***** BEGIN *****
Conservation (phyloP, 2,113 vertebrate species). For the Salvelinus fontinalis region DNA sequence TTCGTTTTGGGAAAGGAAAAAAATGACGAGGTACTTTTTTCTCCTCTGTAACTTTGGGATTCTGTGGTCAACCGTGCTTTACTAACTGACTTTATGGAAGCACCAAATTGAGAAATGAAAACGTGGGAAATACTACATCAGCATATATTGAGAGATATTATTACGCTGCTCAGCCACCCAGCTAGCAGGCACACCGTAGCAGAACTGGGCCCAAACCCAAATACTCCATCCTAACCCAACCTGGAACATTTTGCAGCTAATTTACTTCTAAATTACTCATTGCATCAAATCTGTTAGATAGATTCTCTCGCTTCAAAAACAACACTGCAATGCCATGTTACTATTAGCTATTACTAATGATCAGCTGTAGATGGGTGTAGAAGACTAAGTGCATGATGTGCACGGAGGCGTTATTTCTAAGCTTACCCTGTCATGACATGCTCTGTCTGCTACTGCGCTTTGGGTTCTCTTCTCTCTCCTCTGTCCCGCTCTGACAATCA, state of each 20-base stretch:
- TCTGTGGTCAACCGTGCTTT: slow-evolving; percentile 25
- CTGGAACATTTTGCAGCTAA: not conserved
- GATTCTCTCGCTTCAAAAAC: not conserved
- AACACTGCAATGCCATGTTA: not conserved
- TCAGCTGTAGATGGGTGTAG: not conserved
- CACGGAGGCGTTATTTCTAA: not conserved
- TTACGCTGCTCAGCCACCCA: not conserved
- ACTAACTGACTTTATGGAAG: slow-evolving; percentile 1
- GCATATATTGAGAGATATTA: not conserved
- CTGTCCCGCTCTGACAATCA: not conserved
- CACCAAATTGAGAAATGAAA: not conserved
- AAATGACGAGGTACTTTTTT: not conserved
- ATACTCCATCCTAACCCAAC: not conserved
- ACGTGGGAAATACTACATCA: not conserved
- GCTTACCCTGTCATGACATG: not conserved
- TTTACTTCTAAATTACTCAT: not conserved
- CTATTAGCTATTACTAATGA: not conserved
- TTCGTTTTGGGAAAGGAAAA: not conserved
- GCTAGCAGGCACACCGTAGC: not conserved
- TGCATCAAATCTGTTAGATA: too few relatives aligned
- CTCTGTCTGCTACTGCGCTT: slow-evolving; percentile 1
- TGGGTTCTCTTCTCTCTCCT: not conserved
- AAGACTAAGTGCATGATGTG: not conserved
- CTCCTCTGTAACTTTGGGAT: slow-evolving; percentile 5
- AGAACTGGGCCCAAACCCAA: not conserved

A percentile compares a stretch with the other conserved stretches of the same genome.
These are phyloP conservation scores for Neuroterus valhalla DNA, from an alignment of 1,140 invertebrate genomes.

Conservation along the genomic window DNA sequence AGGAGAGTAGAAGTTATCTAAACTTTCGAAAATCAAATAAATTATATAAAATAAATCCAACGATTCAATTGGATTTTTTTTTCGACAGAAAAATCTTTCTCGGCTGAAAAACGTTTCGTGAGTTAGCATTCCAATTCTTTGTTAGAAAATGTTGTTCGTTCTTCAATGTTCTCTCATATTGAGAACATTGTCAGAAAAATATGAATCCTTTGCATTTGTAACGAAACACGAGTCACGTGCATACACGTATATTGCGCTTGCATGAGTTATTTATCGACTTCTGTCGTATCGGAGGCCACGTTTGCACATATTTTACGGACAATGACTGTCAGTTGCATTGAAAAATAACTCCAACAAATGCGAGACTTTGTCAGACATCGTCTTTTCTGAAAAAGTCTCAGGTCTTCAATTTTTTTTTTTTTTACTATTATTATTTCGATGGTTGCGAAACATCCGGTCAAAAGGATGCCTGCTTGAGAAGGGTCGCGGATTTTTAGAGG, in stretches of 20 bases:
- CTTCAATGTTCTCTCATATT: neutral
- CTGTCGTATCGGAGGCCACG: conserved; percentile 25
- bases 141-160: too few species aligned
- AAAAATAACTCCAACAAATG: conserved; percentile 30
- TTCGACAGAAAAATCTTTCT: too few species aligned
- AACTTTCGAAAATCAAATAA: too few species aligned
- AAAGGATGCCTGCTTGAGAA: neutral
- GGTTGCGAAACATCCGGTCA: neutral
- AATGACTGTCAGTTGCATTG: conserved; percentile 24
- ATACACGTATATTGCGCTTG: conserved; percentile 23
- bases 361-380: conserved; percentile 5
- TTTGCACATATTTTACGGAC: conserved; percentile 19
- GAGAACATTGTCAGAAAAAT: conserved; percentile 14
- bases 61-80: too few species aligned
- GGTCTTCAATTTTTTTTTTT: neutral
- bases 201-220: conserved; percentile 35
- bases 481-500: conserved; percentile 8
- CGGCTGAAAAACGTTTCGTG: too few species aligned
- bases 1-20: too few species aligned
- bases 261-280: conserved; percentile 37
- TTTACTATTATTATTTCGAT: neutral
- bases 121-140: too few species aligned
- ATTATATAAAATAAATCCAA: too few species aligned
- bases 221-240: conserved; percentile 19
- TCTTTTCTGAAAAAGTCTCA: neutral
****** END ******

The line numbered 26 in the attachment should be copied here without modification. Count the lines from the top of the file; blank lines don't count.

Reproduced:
- AGAACTGGGCCCAAACCCAA: not conserved